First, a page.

THE BEACON: CELEBRATING KNEELING IN THE SAME PLACE FOR 150 YEARS
THIS IS THE LORD'S TABLE AND ALL ARE WELCOME!
HIATUS, SMIATUS -- I was intending to take some time off from writing the BEACON, but circumstances have altered this intention. THE Church of Our Saviour continues to provide one experience after another which I feel compelled to highlight.
PRISM RESTORATIVE JUSTICE FUNDRAISER -- Saturday night we attended the PRISM Annual Fundraiser silent auction and dinner presentation. What an experience we had; we are so proud to be involved in a community which embraces a ministry which provides the opportunity to focus on one aspect of Matthew 25. Here are the four most moving moments of the evening:
You may have noticed that two large trees have been removed from planters in the main parking area. We were forced to remove the trees due to a fungus in the soil that made the trees so unhealthy as to pose safety hazard. Pursuant to the City of San Gabriel’s requirements, we must replace any trees that are removed, however the replacement trees do not have to be of the same variety or in the same location.
With a goal toward "wrapping up" stewardship 2018 -- "You are the Light of the World" -- earlier than in past years, I want to THANK those who have returned their pledge envelopes with your generous gifts -- 25 pledges. I encourage everyone this year to pray about their gifts and to be ready to turn in the pledge envelope on Stewardship Sunday, October 29th OR earlier!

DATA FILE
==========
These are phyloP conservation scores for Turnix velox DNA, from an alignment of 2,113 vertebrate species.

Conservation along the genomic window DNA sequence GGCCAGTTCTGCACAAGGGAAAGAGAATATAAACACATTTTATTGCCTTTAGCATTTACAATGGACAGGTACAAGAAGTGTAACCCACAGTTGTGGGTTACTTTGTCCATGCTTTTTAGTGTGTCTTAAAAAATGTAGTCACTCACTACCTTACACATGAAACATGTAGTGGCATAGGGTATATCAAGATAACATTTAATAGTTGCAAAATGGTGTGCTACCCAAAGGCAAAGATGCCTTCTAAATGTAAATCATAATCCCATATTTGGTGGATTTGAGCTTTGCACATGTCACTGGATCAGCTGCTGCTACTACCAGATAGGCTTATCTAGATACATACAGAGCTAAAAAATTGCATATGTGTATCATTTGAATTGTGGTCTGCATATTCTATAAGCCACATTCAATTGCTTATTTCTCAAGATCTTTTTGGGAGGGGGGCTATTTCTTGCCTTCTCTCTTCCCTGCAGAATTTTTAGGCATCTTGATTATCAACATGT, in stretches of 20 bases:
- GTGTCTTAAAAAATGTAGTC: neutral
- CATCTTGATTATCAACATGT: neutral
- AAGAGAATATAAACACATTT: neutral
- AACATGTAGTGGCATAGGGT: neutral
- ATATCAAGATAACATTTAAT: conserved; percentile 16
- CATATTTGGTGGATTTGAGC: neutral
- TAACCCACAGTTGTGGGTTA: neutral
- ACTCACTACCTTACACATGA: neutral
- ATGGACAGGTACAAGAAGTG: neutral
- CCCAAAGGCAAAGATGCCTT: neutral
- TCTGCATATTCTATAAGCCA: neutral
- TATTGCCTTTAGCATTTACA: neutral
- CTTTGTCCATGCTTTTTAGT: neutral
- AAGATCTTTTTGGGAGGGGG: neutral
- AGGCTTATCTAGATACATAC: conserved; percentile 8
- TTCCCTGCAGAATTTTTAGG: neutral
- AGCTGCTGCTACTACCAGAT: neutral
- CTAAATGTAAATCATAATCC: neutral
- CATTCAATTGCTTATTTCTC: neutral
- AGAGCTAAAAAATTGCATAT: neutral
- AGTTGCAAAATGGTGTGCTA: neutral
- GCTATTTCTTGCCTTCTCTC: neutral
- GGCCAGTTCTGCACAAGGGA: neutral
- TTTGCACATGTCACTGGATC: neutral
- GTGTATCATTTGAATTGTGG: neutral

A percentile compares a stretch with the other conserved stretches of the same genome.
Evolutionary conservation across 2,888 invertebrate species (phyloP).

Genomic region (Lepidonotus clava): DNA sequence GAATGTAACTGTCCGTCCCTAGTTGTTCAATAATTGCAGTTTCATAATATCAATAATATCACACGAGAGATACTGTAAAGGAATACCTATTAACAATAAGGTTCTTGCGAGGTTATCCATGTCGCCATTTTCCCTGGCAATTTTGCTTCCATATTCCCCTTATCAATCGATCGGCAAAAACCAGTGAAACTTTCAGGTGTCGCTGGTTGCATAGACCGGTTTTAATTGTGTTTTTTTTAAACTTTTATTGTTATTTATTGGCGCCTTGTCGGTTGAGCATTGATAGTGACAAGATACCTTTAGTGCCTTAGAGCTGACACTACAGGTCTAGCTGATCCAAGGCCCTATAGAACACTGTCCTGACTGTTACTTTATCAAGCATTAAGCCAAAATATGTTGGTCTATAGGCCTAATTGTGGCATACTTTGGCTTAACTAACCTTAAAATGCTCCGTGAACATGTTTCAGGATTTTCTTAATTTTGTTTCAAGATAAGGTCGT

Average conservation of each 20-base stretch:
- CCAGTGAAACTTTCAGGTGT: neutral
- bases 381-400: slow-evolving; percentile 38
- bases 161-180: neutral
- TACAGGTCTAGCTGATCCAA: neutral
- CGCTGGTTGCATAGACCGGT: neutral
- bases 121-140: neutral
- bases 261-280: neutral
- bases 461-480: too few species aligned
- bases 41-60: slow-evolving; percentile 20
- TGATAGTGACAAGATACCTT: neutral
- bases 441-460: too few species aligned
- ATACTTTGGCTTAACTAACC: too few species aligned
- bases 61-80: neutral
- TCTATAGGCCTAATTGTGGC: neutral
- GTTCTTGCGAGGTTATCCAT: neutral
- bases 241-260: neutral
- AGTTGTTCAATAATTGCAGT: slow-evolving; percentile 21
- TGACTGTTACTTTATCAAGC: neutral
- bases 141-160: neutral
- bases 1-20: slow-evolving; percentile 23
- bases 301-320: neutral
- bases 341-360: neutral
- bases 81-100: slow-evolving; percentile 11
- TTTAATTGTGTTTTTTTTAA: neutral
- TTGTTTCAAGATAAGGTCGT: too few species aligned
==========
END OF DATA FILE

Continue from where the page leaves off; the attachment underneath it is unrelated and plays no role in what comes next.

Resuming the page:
In this week's Gospel reading, Matthew 22: 15-22, the Pharisees are plotting a way to have Jesus say something damaging. They ask him a question about paying taxes. Jesus then asks the Pharisees to show him a coin. Jesus asks the Pharisees who’s image is on the coin. They answer “the Emperor’s.” So Jesus answers them, “Give therefore to the emperor the things that the the emperors and God the things that are God’s”. This is not the answer the Pharisees were looking for.
The reading for this week takes you on a manic journey of sorts. We are given a picture of a king who invites many people to his son’s wedding. Those people ignore the invitation, and some even harm the servants that are sent out. The king then is enraged and sends troops to destroy those who mistreated his servants! However, then the king tells his servants “invite everyone you find to the wedding banquet.’ Those slaves went out into the streets and gathered all whom they found, both good and bad; so, the wedding hall was filled with guests”. Well that’s a nice way to end, but then, a man is seen not wearing the appropriate wedding garb and is thrown into the darkness and there was “weeping and gnashing of teeth”.
Father Gary opened the Vestry meeting with several readings focusing on transition. The following prayer moved me and I wanted to share it with fellow parishioners.
“O God, You know us better than we know ourselves. Guide us throughout our time of transition. Empower each one of use to use our unique gifts to create a beautiful life, to share openly and honestly our thoughts, to respect the opinions of others and to encourage humility, patience and joy. Instill in us a vision of the life you intended for us to lead. Guided by your Holy Spirit, we will be united in love and joyfully accomplish this mission, through Jesus Christ our Lord. Amen”